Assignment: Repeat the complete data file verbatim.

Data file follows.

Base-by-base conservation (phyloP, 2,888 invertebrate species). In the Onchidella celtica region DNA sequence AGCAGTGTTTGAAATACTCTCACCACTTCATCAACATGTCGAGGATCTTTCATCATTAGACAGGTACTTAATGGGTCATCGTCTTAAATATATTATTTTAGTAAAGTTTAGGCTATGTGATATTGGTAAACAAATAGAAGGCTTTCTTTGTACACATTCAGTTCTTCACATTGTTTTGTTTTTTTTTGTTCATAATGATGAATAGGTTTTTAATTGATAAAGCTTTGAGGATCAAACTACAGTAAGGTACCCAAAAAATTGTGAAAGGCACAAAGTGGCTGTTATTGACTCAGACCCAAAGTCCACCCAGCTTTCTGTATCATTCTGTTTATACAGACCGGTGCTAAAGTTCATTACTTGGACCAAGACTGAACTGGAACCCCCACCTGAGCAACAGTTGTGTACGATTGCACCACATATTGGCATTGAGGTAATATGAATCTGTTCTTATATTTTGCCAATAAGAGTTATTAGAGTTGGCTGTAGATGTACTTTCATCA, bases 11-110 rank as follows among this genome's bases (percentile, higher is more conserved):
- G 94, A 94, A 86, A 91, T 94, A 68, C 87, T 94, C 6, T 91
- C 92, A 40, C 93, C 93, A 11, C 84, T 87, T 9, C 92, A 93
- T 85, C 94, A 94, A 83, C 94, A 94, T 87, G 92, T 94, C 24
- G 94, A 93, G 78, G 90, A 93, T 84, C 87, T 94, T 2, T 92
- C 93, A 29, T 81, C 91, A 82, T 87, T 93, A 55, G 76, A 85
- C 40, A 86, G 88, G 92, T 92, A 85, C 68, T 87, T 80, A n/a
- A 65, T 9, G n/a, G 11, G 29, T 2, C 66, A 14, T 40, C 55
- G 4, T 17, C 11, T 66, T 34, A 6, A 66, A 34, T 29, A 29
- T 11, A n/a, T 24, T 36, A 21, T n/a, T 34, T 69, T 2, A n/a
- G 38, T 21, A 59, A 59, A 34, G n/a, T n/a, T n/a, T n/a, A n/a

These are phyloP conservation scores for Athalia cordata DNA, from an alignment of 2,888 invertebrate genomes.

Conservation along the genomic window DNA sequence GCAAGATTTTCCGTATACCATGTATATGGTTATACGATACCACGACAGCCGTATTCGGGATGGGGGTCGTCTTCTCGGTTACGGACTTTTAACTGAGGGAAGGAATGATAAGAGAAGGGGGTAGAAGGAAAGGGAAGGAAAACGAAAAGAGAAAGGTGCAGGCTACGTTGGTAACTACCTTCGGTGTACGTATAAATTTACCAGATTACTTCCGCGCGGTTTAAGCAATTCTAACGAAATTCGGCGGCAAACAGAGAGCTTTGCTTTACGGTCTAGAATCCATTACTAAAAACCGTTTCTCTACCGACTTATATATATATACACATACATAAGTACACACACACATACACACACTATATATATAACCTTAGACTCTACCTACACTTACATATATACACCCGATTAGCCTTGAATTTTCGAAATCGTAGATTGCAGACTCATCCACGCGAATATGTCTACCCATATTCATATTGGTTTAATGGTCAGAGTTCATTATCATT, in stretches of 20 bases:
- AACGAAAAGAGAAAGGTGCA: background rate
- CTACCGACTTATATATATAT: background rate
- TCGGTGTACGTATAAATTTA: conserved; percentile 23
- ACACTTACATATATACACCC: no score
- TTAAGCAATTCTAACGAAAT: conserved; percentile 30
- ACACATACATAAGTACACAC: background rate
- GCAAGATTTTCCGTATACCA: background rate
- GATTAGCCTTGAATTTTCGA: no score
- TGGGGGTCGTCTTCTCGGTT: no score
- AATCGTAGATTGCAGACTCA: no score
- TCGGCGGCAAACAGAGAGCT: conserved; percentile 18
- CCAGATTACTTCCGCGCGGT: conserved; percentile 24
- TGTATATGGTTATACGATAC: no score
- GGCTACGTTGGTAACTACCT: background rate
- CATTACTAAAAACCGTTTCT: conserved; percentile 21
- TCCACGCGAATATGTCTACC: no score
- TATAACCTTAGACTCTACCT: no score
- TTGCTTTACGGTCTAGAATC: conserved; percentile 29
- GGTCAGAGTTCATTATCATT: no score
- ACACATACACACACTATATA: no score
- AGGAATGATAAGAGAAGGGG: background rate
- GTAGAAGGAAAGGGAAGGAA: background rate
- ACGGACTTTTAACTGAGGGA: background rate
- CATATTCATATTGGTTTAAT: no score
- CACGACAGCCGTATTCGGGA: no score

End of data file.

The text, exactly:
Base-by-base conservation (phyloP, 2,888 invertebrate species). In the Onchidella celtica region DNA sequence AGCAGTGTTTGAAATACTCTCACCACTTCATCAACATGTCGAGGATCTTTCATCATTAGACAGGTACTTAATGGGTCATCGTCTTAAATATATTATTTTAGTAAAGTTTAGGCTATGTGATATTGGTAAACAAATAGAAGGCTTTCTTTGTACACATTCAGTTCTTCACATTGTTTTGTTTTTTTTTGTTCATAATGATGAATAGGTTTTTAATTGATAAAGCTTTGAGGATCAAACTACAGTAAGGTACCCAAAAAATTGTGAAAGGCACAAAGTGGCTGTTATTGACTCAGACCCAAAGTCCACCCAGCTTTCTGTATCATTCTGTTTATACAGACCGGTGCTAAAGTTCATTACTTGGACCAAGACTGAACTGGAACCCCCACCTGAGCAACAGTTGTGTACGATTGCACCACATATTGGCATTGAGGTAATATGAATCTGTTCTTATATTTTGCCAATAAGAGTTATTAGAGTTGGCTGTAGATGTACTTTCATCA, bases 11-110 rank as follows among this genome's bases (percentile, higher is more conserved):
- G 94, A 94, A 86, A 91, T 94, A 68, C 87, T 94, C 6, T 91
- C 92, A 40, C 93, C 93, A 11, C 84, T 87, T 9, C 92, A 93
- T 85, C 94, A 94, A 83, C 94, A 94, T 87, G 92, T 94, C 24
- G 94, A 93, G 78, G 90, A 93, T 84, C 87, T 94, T 2, T 92
- C 93, A 29, T 81, C 91, A 82, T 87, T 93, A 55, G 76, A 85
- C 40, A 86, G 88, G 92, T 92, A 85, C 68, T 87, T 80, A n/a
- A 65, T 9, G n/a, G 11, G 29, T 2, C 66, A 14, T 40, C 55
- G 4, T 17, C 11, T 66, T 34, A 6, A 66, A 34, T 29, A 29
- T 11, A n/a, T 24, T 36, A 21, T n/a, T 34, T 69, T 2, A n/a
- G 38, T 21, A 59, A 59, A 34, G n/a, T n/a, T n/a, T n/a, A n/a

These are phyloP conservation scores for Athalia cordata DNA, from an alignment of 2,888 invertebrate genomes.

Conservation along the genomic window DNA sequence GCAAGATTTTCCGTATACCATGTATATGGTTATACGATACCACGACAGCCGTATTCGGGATGGGGGTCGTCTTCTCGGTTACGGACTTTTAACTGAGGGAAGGAATGATAAGAGAAGGGGGTAGAAGGAAAGGGAAGGAAAACGAAAAGAGAAAGGTGCAGGCTACGTTGGTAACTACCTTCGGTGTACGTATAAATTTACCAGATTACTTCCGCGCGGTTTAAGCAATTCTAACGAAATTCGGCGGCAAACAGAGAGCTTTGCTTTACGGTCTAGAATCCATTACTAAAAACCGTTTCTCTACCGACTTATATATATATACACATACATAAGTACACACACACATACACACACTATATATATAACCTTAGACTCTACCTACACTTACATATATACACCCGATTAGCCTTGAATTTTCGAAATCGTAGATTGCAGACTCATCCACGCGAATATGTCTACCCATATTCATATTGGTTTAATGGTCAGAGTTCATTATCATT, in stretches of 20 bases:
- AACGAAAAGAGAAAGGTGCA: background rate
- CTACCGACTTATATATATAT: background rate
- TCGGTGTACGTATAAATTTA: conserved; percentile 23
- ACACTTACATATATACACCC: no score
- TTAAGCAATTCTAACGAAAT: conserved; percentile 30
- ACACATACATAAGTACACAC: background rate
- GCAAGATTTTCCGTATACCA: background rate
- GATTAGCCTTGAATTTTCGA: no score
- TGGGGGTCGTCTTCTCGGTT: no score
- AATCGTAGATTGCAGACTCA: no score
- TCGGCGGCAAACAGAGAGCT: conserved; percentile 18
- CCAGATTACTTCCGCGCGGT: conserved; percentile 24
- TGTATATGGTTATACGATAC: no score
- GGCTACGTTGGTAACTACCT: background rate
- CATTACTAAAAACCGTTTCT: conserved; percentile 21
- TCCACGCGAATATGTCTACC: no score
- TATAACCTTAGACTCTACCT: no score
- TTGCTTTACGGTCTAGAATC: conserved; percentile 29
- GGTCAGAGTTCATTATCATT: no score
- ACACATACACACACTATATA: no score
- AGGAATGATAAGAGAAGGGG: background rate
- GTAGAAGGAAAGGGAAGGAA: background rate
- ACGGACTTTTAACTGAGGGA: background rate
- CATATTCATATTGGTTTAAT: no score
- CACGACAGCCGTATTCGGGA: no score